I recently read and enjoyed Anthony Bourdain’s Kitchen Confidential. I didn’t seek the book out, but it caught my eye in the donations pile at work, so I swiped it long enough to read it before sending it on to the Friends sale. (I will tell you that the reason it caught my eye, besides the unexpected sight of Bourdain’s bikerish mug in the staff room at work, was the pair of huge, ornate knives he’s holding in the cover photo. Big, ornate, Noble Collection, phallic-looking knives. *cough* Anyway.)
The reason I bring this book up is that I’ve just realized that like a chef in a professional kitchen, librarians, too, have a meez that should not be screwed with. Whenever it’s our turn to come onto the desk, the first thing we do is to set up the computer screen with the windows that we find indispensable. In my case, that’s WorkSlows (the staff interface to the library’s catalog), the library’s web page listing our databases, and Amazon, for title verification. I don’t bother pulling up a search engine, because I already installed the Google toolbar when we first got the computer because, frankly, who could really function online without it right now? So there’s my meez. Don’t mess with it.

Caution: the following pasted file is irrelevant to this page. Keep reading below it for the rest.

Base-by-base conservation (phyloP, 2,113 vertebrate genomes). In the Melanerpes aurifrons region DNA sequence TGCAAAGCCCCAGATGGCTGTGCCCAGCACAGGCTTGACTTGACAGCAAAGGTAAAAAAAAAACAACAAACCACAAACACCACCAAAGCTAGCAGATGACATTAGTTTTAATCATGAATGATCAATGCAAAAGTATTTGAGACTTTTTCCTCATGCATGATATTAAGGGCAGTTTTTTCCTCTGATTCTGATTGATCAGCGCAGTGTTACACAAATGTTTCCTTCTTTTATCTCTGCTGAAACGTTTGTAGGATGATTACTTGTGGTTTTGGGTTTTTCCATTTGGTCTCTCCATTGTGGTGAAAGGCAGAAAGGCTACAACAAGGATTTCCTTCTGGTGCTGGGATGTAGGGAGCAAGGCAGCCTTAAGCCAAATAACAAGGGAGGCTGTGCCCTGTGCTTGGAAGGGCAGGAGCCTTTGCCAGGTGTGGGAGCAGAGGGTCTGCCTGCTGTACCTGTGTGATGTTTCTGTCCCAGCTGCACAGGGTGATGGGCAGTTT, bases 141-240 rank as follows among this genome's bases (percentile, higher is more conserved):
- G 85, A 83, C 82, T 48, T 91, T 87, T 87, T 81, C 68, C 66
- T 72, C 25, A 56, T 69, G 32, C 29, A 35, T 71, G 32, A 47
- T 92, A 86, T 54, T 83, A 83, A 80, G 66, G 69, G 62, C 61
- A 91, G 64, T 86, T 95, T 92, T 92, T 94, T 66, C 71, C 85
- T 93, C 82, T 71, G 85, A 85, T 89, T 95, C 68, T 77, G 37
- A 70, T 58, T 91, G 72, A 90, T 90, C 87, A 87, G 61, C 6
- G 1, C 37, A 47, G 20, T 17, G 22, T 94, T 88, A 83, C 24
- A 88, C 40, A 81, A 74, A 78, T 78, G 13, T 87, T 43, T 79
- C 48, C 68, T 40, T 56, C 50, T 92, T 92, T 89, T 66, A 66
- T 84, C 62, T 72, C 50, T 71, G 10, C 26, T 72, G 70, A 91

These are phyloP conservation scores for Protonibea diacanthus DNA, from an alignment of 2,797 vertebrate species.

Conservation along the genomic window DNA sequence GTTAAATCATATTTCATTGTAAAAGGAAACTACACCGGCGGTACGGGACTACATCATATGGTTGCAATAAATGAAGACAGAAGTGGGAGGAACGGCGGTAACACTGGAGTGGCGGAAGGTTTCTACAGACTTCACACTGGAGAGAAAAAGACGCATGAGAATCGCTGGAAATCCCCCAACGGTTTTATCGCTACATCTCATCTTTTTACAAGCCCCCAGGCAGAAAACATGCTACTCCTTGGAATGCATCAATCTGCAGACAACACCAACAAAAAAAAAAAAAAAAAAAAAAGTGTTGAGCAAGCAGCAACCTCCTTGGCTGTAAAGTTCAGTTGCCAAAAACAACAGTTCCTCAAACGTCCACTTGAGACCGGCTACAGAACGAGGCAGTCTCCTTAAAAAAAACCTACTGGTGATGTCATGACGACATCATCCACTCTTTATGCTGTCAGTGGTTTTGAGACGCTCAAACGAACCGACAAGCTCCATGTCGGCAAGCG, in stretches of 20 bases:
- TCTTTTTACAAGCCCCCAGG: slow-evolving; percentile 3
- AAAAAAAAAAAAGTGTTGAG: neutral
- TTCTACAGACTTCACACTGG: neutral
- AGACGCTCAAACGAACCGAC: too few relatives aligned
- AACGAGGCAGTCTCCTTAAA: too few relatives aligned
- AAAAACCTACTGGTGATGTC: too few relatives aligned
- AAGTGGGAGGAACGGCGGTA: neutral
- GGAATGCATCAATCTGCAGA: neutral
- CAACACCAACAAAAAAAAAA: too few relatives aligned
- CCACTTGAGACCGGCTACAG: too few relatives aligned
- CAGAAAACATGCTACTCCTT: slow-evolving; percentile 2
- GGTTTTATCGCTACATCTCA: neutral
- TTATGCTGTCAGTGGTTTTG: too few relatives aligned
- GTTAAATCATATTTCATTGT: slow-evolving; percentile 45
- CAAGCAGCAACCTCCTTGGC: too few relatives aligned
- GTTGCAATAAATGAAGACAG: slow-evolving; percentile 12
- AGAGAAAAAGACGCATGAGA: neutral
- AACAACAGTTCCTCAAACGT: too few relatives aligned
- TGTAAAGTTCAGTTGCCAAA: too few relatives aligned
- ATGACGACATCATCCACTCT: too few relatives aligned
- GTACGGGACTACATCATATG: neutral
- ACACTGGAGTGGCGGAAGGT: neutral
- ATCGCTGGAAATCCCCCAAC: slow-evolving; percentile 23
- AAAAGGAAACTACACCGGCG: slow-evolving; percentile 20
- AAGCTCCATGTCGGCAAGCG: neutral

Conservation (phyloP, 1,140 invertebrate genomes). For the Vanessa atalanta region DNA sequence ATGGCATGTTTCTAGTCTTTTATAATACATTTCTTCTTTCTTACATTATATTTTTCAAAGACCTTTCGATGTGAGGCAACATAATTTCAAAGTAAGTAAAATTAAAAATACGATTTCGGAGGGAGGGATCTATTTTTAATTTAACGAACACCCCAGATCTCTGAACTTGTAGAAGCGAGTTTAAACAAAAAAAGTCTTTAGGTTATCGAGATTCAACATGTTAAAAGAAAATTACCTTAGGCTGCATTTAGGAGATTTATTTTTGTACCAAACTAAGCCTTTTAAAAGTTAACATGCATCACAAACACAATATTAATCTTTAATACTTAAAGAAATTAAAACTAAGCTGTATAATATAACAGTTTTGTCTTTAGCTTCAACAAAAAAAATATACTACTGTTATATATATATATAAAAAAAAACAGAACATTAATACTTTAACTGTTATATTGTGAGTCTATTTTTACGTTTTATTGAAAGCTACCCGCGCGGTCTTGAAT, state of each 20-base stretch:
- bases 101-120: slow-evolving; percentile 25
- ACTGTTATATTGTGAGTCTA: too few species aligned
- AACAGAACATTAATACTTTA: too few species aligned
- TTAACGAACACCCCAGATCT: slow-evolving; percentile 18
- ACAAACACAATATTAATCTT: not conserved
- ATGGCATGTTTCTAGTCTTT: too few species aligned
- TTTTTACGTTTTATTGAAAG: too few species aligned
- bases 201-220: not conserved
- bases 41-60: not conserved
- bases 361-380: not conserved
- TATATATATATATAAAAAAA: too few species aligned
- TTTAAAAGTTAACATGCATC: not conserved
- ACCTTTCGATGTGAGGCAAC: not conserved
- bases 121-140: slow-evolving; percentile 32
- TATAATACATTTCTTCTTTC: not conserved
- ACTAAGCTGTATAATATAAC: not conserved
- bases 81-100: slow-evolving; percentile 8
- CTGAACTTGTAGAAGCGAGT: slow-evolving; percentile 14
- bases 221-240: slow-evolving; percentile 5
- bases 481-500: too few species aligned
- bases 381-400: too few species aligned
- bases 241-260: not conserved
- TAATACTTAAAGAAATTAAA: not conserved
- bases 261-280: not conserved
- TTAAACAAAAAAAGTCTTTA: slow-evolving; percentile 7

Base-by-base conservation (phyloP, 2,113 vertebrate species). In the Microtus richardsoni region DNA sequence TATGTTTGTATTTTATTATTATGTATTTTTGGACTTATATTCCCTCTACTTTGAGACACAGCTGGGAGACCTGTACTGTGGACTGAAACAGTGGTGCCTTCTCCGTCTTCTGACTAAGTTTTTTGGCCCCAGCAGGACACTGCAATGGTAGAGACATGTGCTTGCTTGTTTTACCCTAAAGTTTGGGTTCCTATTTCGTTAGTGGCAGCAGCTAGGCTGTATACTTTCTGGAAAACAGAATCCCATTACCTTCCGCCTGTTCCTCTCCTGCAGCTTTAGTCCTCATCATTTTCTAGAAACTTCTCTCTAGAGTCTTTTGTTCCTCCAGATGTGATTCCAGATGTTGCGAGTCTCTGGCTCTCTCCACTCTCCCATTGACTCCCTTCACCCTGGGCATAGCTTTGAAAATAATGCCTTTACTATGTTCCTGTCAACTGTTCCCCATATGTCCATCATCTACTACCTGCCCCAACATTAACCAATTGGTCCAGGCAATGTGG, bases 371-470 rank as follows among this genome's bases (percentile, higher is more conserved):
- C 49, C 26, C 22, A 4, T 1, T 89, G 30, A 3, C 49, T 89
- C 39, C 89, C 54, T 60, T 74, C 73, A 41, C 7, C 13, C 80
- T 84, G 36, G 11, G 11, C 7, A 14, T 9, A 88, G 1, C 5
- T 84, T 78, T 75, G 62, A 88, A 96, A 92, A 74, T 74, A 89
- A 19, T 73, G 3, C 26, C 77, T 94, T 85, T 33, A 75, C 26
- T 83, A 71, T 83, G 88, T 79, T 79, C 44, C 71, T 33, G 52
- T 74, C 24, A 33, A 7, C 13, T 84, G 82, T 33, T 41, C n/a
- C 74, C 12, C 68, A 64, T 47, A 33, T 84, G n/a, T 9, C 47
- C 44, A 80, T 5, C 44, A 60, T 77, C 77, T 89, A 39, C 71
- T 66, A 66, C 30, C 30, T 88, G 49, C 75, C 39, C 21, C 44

Of course, whoever comes to relieve me will inevitably mess with my meez, and use the windows for their own possibly nefarious purposes. Politically conservative blogs. Shopping at JC Penney. Hotmail. Metacrawler. The patron interface to the library catalog. Whatever. When I come back out to the desk, I will mess with what must have been their meez, changing it back to my trinity of WorkSlows, databases, Amazon. Sometimes I have a fourth window, like the one I’m typing in now, for personal stuff if it’s very slow. I always must remember to close the fourth window before walking away from the desk. It could be this blog, my email, Fortean Times, Barbelith, or even shopping at JC Penney. Whatever it is, it’s generally stuff I don’t want my co-workers to see. We all deserve our private, unscrewed with meezes.